In the same manner, as the price of particular good increases, suppliers are willing to supply more of that good. Naturally, since the more they sell at the higher price, the more money they make (in simple terms!). Hence there exists a positive relation between the price and quantity supplied of a particular good. When we plot these points on a graph and connect the points, the line is an upward sloping line or curve and is called the Individual Supply curve for a particular good.
The point at which the demand and supply curve intercepts is called the Point of Equilibrium вЂ“ it is that level of price at which the quantity demanded and supplied is the same. Looking at the tables, you will observe, it is at the price of $4 that a quantity of 8 is supplied and demanded and hence is the equilibrium price and quantity for the particular good.
The Number Game
As you can see, we are using numbers, graphs and next we will be using equations to solve for either of the variables and hence mathematics is starting to mingle with the economic concepts and helps us actually understand better what the theory states. So you need your fundamentals in algebra, geometry, calculus all brushed up for starters and then linear programming and matrices, vectors and sets for others!
The simple linear equation (since it is a straight line) for the demand curve is q=abp where q is quantity, p is price and a and b are constants. The relation between quantity demanded at various prices being an inverse one implies the line has a negative slope. We can also depict this in relation to price.
As you move to further related topics to say market demand curves (summation of individual demand curves) or change in demand or calculating the elasticity of demand, each concept is corroborated with mathematical examples. One definitely needs clarity on solving for those to grasp these fundamental economic concepts.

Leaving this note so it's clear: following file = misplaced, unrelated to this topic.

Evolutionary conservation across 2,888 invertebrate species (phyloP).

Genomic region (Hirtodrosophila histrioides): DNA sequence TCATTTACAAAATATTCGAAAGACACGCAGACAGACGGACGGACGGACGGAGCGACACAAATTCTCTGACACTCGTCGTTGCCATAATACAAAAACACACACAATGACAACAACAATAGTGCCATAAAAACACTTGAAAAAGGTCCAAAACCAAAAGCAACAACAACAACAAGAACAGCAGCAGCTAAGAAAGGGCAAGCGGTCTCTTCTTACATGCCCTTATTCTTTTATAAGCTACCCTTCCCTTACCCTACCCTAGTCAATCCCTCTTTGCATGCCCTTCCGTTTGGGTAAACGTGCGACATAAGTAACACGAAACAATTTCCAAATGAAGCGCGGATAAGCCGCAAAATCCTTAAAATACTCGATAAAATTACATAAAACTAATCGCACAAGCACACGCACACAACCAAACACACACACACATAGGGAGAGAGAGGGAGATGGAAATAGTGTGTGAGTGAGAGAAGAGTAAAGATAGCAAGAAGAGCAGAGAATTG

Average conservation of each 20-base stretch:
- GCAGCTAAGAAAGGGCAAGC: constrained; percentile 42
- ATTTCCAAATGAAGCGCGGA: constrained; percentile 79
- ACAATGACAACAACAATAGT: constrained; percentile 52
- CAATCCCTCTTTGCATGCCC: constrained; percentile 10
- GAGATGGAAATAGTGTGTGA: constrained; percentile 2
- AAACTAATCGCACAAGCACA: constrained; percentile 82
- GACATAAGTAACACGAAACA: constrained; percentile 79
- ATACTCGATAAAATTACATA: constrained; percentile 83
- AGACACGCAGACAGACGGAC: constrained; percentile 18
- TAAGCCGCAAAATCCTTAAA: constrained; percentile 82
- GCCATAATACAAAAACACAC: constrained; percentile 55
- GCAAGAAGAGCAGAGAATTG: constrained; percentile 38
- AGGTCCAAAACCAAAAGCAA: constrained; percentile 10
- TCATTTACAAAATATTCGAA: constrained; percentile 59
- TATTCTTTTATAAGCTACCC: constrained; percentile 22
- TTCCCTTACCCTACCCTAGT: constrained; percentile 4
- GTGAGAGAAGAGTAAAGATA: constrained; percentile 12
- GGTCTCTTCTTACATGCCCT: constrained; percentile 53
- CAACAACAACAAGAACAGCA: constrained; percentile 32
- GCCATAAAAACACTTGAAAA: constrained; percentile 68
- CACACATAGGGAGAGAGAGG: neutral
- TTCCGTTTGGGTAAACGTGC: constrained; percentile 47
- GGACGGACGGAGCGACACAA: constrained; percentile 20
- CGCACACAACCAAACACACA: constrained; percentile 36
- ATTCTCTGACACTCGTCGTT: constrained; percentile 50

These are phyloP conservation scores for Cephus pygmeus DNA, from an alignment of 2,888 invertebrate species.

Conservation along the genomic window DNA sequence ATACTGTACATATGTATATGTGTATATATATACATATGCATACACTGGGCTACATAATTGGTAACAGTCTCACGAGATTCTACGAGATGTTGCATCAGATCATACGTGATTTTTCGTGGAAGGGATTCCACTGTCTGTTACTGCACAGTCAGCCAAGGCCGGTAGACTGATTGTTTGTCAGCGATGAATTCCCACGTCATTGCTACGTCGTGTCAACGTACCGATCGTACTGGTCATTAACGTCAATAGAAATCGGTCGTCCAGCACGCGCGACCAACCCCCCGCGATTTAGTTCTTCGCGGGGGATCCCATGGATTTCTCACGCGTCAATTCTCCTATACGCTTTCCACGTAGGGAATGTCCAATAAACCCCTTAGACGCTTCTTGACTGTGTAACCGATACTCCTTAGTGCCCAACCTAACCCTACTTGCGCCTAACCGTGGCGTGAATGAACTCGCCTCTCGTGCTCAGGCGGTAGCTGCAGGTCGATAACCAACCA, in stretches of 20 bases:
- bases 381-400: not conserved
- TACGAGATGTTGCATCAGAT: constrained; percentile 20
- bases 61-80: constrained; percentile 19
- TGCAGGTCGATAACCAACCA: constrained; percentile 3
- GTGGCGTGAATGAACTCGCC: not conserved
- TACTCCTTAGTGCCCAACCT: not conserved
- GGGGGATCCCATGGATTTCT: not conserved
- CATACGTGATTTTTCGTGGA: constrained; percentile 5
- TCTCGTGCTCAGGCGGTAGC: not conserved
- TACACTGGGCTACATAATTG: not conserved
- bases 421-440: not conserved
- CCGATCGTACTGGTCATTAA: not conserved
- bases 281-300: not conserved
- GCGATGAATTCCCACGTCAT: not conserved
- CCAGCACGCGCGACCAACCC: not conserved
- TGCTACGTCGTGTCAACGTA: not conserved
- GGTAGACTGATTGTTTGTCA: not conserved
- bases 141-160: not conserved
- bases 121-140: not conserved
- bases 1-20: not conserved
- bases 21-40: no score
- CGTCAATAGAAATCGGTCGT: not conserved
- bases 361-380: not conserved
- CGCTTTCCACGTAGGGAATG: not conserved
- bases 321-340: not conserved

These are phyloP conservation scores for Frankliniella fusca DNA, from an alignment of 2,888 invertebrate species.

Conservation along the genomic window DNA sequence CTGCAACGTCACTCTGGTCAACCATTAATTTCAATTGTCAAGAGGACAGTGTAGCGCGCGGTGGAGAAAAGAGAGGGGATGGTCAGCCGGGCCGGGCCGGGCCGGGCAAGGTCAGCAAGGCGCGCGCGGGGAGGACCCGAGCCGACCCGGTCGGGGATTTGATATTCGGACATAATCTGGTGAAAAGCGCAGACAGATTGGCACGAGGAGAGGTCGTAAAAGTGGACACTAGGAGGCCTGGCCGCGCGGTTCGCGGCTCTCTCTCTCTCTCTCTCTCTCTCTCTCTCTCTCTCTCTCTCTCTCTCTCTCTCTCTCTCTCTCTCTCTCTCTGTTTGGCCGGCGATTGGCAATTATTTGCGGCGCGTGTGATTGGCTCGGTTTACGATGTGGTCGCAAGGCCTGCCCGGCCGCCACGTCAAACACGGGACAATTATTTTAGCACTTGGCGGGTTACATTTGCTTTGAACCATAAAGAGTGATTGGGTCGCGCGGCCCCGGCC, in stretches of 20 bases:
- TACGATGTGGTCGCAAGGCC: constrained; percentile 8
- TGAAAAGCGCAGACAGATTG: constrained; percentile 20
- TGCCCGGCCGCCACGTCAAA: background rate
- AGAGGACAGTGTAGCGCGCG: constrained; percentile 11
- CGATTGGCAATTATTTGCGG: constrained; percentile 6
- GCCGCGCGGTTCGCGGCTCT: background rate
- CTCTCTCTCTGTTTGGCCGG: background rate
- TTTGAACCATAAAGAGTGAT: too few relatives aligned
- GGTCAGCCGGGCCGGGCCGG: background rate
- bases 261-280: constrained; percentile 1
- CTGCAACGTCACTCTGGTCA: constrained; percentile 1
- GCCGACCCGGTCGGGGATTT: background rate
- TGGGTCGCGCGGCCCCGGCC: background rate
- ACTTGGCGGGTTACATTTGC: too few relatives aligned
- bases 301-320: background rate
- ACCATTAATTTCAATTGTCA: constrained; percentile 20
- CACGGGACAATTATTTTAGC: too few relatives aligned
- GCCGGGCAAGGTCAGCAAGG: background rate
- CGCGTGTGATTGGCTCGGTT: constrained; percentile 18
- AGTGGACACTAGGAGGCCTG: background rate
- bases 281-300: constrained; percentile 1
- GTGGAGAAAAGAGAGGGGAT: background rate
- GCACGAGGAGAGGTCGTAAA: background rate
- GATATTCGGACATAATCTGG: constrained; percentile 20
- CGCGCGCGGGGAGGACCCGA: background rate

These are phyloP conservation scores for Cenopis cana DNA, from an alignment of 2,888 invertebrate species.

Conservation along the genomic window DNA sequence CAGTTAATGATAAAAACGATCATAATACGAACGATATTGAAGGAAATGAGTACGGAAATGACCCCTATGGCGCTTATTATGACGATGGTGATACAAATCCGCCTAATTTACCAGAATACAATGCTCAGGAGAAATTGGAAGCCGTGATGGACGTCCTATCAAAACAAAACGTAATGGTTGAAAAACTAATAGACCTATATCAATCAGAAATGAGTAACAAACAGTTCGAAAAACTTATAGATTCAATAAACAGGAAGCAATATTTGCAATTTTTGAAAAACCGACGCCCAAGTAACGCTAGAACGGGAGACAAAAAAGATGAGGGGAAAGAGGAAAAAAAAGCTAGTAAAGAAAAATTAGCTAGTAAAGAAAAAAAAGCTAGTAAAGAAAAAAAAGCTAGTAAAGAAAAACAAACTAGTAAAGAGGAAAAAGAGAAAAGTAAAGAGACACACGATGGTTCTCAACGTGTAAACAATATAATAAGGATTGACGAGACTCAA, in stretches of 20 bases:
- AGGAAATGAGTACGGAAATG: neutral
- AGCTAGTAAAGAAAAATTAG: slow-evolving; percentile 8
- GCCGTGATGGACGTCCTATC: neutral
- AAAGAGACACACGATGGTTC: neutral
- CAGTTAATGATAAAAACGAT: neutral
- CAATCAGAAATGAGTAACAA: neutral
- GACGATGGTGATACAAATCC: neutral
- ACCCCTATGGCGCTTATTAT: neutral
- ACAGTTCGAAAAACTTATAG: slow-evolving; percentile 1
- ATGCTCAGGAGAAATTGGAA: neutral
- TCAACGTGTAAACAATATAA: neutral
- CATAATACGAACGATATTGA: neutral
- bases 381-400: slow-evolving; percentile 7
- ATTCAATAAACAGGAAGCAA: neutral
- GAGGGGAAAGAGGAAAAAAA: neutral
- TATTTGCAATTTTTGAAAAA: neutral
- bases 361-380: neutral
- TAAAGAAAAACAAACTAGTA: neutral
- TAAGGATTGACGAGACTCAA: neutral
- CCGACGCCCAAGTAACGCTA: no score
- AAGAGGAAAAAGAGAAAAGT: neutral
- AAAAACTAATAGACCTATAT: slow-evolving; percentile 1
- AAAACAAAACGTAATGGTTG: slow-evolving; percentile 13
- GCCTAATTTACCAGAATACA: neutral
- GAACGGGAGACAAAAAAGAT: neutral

Probably if you are fairly confident about your knowledge in Statistics and Statistical Tools , that too will help a lot in studying as well as applying Economics. Whether it is Micro economics, Production Systems, Economics growth, Macro economics, it is hard to explain as well as understand the theory without the use of mathematics. Although Adam Smith’s (considered the Father of Economics) famous work – вЂThe Wealth of NationsвЂ™ published in 1776 has almost no mathematics in it. But it was noted that in the 19 th century Mathematics was considered a means to reaching the truth; logic and rationale made it imperative to use mathematics to prove any theorems. Many problems posed in economics hence motivated and were actually solved by mathematics.
Mathematicians & Economists
Analysis and study in economics help explain the interdependent relation between different variables. They try to explain what causes rise in prices or unemployment or inflation. Mathematical functions are modes through which these real life phenomena are made more understandable and logical.
Indeed there has been long standing argument on how important is mathematical works relevant for economics and the uses of economics. It is interesting to know that a number of economists have been awarded the Nobel Prize for their application of mathematics to economics including the first one awarded in 1969 to Ragnar Frisch and JanTinbergen. Leonid Kantorovich won a Nobel prize in 1975 in economics and he was a mathematician!
Many students who are looking to pursue a career in economics are advised to take a course in Mathematics since graduate level studies involve a lot more complex mathematics which is important to carry out research.
Stable and Unstable Equilibrium
by Sundaram Ponnusamy 9
Economics For Beginners: Supply And Demand
by Shawn McIntyre 6
The Hicksian Method and The Slutskian Method
by Sundaram Ponnusamy 21
Equilibrium Price Determination in the Market Period and Short Period Under Perfect Competition
by Sundaram Ponnusamy 2
Raymond Agabi
Great job. Your explanation being relevant, is well explicated.
amoo isaac
any disadvantages using mathematics in teaching economics
Vikky Nainiwal
Economics is a subject I love. This is a fantastic description of supply and demand. I will definitely look forward to reading more of your work.
Cletus A Inji
Thanks for nourishing the wonderful family of Economists. Upcoming generations should note.
Venkatachari M
3 years ago from Hyderabad, India
Very interesting topic on the use of mathematics in economics. You have described it well with some good examples. Voted up.
stanfrommarietta